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MANILA, Philippines – The European Union has funded with P540 million (10 million euros) a program to reckon with the sticky issues of human rights violations, including extra-judicial killings and enforced disappearances, in the country.

Interior Secretary Manuel “Mar” Roxas II said Wednesday the Department of Interior and Local Government will launch Thursday the comprehensive reform program dubbed “European Union-Philippine Justice Support Programme II (EPJUST-II): Justice for All: Enhancing Accessibility, Fighting Impunity.”

Implementation of the four-year program will have the DILG as the lead agency. The EPJUST II Programme is a continuation and expansion of the EU assistance program to the Philippines, Roxas said.

Justice Secretary Leila de Lima, EU Ambassador Guy Ledoux and other ambassadors of EU member-states are the main guests at the launch at the Philippine National Police (PNP) National Headquarters in Camp Crame.

The EU-funded program’s goal, said Roxas, is to “help achieve equitable access to an efficient justice system for Filipinos, in particular, the poor, disadvantaged, and vulnerable people by improving the capacity and accountability of the criminal justice system stakeholders in handling cases of extra-legal killings (ELKs) and enforced disappearances (EDs).”

Other major partners in the program are the Department of Social Welfare and Development (DSWD), Supreme Court (SC), Commission on Human Rights (CHR, Philippine Commission on Women (PCW), National Commission on Indigenous Peoples (NCIP), National Commission on Muslim Filipinos (NCMF), Integrated Bar of the Philippines (IBP) and civil society organizations.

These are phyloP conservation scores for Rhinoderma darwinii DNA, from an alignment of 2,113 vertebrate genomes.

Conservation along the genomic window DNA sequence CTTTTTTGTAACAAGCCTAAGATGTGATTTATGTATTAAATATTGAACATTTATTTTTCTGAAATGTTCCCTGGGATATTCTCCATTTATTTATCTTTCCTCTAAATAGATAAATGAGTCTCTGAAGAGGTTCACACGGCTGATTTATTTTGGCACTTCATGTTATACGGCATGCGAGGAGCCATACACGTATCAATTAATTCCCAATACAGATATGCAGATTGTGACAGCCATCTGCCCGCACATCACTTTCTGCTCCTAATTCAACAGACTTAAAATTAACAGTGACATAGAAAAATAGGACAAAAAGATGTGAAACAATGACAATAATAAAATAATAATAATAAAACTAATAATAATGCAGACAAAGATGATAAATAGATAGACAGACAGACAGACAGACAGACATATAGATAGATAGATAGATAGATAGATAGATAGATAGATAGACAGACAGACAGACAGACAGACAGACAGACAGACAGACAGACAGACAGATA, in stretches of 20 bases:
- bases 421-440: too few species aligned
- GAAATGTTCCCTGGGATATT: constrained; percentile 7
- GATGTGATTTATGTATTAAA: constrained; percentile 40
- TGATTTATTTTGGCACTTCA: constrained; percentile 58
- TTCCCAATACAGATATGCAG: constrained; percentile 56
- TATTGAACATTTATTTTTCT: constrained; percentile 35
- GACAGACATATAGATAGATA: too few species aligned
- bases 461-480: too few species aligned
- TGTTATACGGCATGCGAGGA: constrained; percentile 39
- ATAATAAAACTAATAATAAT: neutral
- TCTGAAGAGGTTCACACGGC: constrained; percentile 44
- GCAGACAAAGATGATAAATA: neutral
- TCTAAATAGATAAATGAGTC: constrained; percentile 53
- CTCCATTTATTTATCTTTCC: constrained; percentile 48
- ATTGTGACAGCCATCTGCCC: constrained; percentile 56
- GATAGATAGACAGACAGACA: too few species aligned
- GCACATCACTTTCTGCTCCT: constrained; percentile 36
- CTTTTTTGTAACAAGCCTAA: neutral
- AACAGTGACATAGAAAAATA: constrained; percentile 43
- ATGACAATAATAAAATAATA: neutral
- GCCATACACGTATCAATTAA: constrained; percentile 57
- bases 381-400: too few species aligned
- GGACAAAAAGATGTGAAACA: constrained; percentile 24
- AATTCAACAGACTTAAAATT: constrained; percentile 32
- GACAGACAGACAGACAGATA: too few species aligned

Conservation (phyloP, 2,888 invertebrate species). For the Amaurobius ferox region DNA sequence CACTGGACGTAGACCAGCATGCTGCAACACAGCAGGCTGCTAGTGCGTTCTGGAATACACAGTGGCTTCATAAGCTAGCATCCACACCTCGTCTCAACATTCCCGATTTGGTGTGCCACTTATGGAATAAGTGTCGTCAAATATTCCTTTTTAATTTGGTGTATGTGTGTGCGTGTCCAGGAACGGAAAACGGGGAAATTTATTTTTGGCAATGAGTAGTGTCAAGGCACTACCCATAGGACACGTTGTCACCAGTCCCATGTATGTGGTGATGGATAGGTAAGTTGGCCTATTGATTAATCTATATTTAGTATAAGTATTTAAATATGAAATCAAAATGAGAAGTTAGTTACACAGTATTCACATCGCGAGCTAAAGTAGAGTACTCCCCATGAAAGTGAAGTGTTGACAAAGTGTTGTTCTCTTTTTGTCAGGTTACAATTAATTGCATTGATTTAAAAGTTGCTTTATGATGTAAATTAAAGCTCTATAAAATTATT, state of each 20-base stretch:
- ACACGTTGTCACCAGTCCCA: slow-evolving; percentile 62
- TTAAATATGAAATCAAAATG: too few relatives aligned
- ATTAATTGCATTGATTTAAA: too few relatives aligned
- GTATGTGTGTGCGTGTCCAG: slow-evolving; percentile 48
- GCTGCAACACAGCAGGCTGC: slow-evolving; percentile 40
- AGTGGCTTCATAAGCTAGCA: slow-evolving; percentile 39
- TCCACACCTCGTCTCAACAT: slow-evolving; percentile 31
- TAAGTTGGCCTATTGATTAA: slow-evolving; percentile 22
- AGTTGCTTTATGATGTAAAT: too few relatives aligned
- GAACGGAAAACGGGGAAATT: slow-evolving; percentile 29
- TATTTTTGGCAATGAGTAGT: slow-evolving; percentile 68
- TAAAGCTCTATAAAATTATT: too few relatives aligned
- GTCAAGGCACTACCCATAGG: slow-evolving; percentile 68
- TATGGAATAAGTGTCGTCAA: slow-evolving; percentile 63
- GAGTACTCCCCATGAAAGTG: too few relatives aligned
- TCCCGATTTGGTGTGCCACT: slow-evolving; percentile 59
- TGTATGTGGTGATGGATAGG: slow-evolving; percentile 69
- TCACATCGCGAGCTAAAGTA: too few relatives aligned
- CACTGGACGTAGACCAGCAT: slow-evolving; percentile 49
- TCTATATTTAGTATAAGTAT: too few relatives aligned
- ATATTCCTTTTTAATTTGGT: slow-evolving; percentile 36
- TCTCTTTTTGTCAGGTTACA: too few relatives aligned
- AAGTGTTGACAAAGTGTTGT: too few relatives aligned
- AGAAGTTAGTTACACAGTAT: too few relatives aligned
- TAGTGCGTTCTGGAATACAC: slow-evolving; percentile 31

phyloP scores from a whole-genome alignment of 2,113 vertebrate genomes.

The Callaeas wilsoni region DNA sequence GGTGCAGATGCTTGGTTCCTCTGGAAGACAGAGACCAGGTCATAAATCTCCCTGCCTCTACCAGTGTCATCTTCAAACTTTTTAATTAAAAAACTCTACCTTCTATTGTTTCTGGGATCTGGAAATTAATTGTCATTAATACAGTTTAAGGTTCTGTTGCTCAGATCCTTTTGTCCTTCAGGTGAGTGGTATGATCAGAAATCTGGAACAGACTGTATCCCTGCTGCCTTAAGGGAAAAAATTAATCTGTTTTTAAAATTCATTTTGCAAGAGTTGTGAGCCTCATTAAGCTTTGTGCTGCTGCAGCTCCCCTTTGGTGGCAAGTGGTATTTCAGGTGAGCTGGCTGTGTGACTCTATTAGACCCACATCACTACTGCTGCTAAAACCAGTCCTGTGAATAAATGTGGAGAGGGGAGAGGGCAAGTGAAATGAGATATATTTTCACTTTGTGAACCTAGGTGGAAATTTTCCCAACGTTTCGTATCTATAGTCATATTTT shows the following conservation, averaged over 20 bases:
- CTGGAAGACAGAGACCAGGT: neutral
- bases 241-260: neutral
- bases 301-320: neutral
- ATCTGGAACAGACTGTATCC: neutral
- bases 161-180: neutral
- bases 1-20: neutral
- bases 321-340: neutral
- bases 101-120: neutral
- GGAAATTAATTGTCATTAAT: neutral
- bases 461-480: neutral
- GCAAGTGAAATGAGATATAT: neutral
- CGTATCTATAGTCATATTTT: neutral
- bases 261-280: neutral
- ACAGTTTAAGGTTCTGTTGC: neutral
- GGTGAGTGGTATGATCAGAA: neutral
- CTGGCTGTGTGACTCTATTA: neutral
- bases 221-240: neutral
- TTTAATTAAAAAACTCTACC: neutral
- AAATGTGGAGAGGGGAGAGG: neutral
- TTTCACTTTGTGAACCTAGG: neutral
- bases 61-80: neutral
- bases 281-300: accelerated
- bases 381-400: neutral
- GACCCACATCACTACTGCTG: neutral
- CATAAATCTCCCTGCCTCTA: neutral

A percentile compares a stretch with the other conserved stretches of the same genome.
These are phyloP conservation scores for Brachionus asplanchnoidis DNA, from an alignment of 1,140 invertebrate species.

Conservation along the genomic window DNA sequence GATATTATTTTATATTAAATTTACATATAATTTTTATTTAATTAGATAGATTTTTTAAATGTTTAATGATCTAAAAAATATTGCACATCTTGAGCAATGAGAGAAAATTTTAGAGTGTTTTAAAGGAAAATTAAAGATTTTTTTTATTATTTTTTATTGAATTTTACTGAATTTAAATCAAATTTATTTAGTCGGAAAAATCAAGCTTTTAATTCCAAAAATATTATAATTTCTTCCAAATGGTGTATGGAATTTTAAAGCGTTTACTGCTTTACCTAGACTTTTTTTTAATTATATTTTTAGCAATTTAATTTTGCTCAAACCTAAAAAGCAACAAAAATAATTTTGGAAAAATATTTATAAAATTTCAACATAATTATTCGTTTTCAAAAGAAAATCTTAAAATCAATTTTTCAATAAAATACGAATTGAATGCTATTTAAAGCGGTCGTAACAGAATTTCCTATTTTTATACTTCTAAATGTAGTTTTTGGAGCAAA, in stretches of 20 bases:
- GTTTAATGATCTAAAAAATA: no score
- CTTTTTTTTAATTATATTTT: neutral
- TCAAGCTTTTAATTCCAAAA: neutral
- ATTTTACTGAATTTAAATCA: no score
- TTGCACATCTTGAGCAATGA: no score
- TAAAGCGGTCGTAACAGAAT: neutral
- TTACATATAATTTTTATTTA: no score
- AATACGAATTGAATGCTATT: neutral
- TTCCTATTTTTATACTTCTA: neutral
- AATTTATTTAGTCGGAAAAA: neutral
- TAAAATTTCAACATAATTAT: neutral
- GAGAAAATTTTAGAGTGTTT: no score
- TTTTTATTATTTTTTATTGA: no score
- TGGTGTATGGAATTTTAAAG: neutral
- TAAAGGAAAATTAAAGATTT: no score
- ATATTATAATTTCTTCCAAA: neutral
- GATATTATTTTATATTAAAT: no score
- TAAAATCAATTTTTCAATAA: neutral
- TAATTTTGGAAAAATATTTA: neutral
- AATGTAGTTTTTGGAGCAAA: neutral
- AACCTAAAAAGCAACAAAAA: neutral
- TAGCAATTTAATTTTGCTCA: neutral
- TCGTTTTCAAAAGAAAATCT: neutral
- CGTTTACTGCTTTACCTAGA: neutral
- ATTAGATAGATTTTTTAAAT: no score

Manila welcomes EU support through EPJUST II, seeing it as a means for boosting its efforts in strengthening the capacities of law enforcement, the judiciary and prosecution to manage and quickly resolve major cases such as ELKs and EDs, according to Roxas.

The program will cover 100 municipalities and 1,000 barangays in Metro Manila and these provinces: Abra, Camarines Sur, Nueva Ecija, Pampanga, Capiz, Leyte, Oriental Mindoro, Western Samar, Lanao del Norte, Maguindanao, Sultan Kudarat and Zamboanga del Norte.

These areas were chosen, Roxas said, based on certain criteria such as poverty ranking, presence of minorities and indigenous peoples, level of incidence of major human rights violations and identified as conflict-affected area. The program has three major components:

3 major components

Component I – Enhancing Accessibility, which aims to facilitate people’s access to legal information and assistance and enhance the provision of quicker and fairer judicial services;

Component II – Fighting Impunity, which aims to make the criminal justice system more efficient in preventing and punishing major crimes in general and extra-legal killings and enforced disappearances in particular through the improvement of the investigation, prosecution and adjudication processes; and

Component III – Enhancing Transparency and Accountability, which strengthens the tools to measure the justice system’s performance and the mechanism for its regular external assessment.

As a highlight of the program launch, the PNP will demonstrate the use of investigative kits acquired under EPJUST I during crime scene investigation.

EPJUST II is a follow-up of two previous EU-funded programs. One is the “Access to Justice for the Poor Program”, which focused on improving the administration of the barangay justice system and training the judiciary and community members on human rights, women and gender issues.

The other was EPJUST, which helped strengthen the capacities of the criminal justice system stakeholders to prevent ELKs and EDs, and probe and monitor them.